Don't have a TCI SuperCoder account yet? Become a Member >>

Eli's Rehab Report


Spotlight on B1000 Vision

How, specifically, can therapists and MDS staff work together to get residents the therapy they need? Let’s look closely at low vision, one of several detailed examples Renee Kinder, MS, CCC-SLP, RAC-CT, , Clinical Specialist at Evergreen Rehabilitation in Louisville, KY offered in her AudioEducator session.

Tip: The MDS screening tool breaks down vision impairment more specifically than other areas, Kinder said.

Section B’s B1000 subsection may give your facility opportunities to tie in physical and occupational therapists who have special low vision training, Kinder noted. As a result, you have more detailed information than is typical in this subsection — information that MDS staff seeing changes across quarterly reporting periods can communicate to the rehab team.

MDS scores B1000 Vision as follows:

Ability to see in adequate light (with glasses or other visual appliances)

    0.  Adequate — sees fine detail, such as regular print in newspapers, books.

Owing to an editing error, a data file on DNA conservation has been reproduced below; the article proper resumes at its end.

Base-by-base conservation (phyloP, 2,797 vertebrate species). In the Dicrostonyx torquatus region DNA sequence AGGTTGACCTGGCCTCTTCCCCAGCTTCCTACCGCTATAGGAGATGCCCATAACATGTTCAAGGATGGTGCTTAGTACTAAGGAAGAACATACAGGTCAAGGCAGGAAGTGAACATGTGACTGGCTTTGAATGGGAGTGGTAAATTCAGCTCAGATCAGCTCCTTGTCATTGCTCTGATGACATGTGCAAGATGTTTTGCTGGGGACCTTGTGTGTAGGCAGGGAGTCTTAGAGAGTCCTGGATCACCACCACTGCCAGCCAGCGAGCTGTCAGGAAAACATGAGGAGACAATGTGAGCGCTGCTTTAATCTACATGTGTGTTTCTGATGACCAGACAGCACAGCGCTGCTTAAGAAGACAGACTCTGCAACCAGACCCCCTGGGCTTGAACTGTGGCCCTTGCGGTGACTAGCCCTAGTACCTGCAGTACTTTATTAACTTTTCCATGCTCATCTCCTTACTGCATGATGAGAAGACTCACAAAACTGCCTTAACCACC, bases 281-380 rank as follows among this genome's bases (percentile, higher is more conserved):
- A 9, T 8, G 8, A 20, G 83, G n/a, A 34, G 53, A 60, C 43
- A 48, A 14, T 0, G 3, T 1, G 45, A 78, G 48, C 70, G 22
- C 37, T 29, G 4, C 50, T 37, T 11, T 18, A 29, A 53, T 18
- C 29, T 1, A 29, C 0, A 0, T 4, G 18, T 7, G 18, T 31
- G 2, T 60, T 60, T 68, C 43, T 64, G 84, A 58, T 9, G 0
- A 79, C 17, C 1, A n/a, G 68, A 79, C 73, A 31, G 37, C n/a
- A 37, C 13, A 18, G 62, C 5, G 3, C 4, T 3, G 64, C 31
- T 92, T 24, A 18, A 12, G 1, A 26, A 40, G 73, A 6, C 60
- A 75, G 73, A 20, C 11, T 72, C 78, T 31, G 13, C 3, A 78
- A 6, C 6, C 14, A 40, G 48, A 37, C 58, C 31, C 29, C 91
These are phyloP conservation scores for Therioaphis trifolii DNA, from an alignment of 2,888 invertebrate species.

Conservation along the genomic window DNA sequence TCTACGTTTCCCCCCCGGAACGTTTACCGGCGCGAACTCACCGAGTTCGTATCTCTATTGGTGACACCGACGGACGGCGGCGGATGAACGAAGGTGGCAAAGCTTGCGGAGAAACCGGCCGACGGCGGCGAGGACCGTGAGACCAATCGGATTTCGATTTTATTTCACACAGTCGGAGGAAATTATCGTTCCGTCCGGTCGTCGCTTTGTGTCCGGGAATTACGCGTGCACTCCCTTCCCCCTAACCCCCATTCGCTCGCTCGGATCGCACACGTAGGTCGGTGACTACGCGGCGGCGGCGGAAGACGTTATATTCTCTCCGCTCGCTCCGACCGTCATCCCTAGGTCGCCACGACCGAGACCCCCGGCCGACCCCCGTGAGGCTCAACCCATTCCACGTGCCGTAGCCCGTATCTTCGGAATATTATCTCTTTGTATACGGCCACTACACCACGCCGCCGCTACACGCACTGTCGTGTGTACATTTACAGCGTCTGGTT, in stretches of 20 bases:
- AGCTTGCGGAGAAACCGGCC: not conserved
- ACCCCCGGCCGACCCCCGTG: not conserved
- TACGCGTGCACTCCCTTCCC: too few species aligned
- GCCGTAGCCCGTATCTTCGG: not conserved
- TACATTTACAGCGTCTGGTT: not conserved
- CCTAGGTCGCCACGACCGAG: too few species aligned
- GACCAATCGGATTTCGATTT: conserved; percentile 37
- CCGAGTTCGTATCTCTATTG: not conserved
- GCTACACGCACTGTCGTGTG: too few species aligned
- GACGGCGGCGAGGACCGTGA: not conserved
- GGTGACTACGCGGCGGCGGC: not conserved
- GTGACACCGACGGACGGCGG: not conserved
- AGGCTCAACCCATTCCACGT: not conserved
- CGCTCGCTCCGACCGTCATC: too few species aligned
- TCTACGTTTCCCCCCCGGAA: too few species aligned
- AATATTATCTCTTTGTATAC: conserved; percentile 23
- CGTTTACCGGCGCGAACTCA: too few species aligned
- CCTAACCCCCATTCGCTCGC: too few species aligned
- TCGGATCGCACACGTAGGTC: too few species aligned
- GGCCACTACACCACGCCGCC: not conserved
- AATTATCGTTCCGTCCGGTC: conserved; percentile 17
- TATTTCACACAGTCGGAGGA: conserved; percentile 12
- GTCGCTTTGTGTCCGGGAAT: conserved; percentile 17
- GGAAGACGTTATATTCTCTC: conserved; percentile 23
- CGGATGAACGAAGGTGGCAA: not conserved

1.  Impaired — sees large print, but not regular print in newspapers, books.
    2.   Moderately impaired — limited vision; not able to see newspaper headlines but can identify objects
    3.  Highly impaired — object identification in question, but eyes appear to follow objects.
    4.  Severely impaired — no vision or sees only light, colors or shapes; eyes do not appear to follow objects.

B1000 scores likely impact other scores in other MDS sections besides B. Individuals with impaired vision are:

    1.  Less likely to perform ADLs, IDALs
    2.  Less mobile
    3.  More isolated
    4.  Have higher rates of depression
    5.  Higher mortality rates
    6.  More prone to accidents and falls
    7.  Likely to make medication errors

Once any reversible causes for reduced vision have been sought, an occupational therapist may be called in to consider whether simple environmental changes such as better lighting or magnifiers would improve the ability to see, Kinder said. Therapists may teach patients how to use their remaining vision such as scanning and the fingertip method.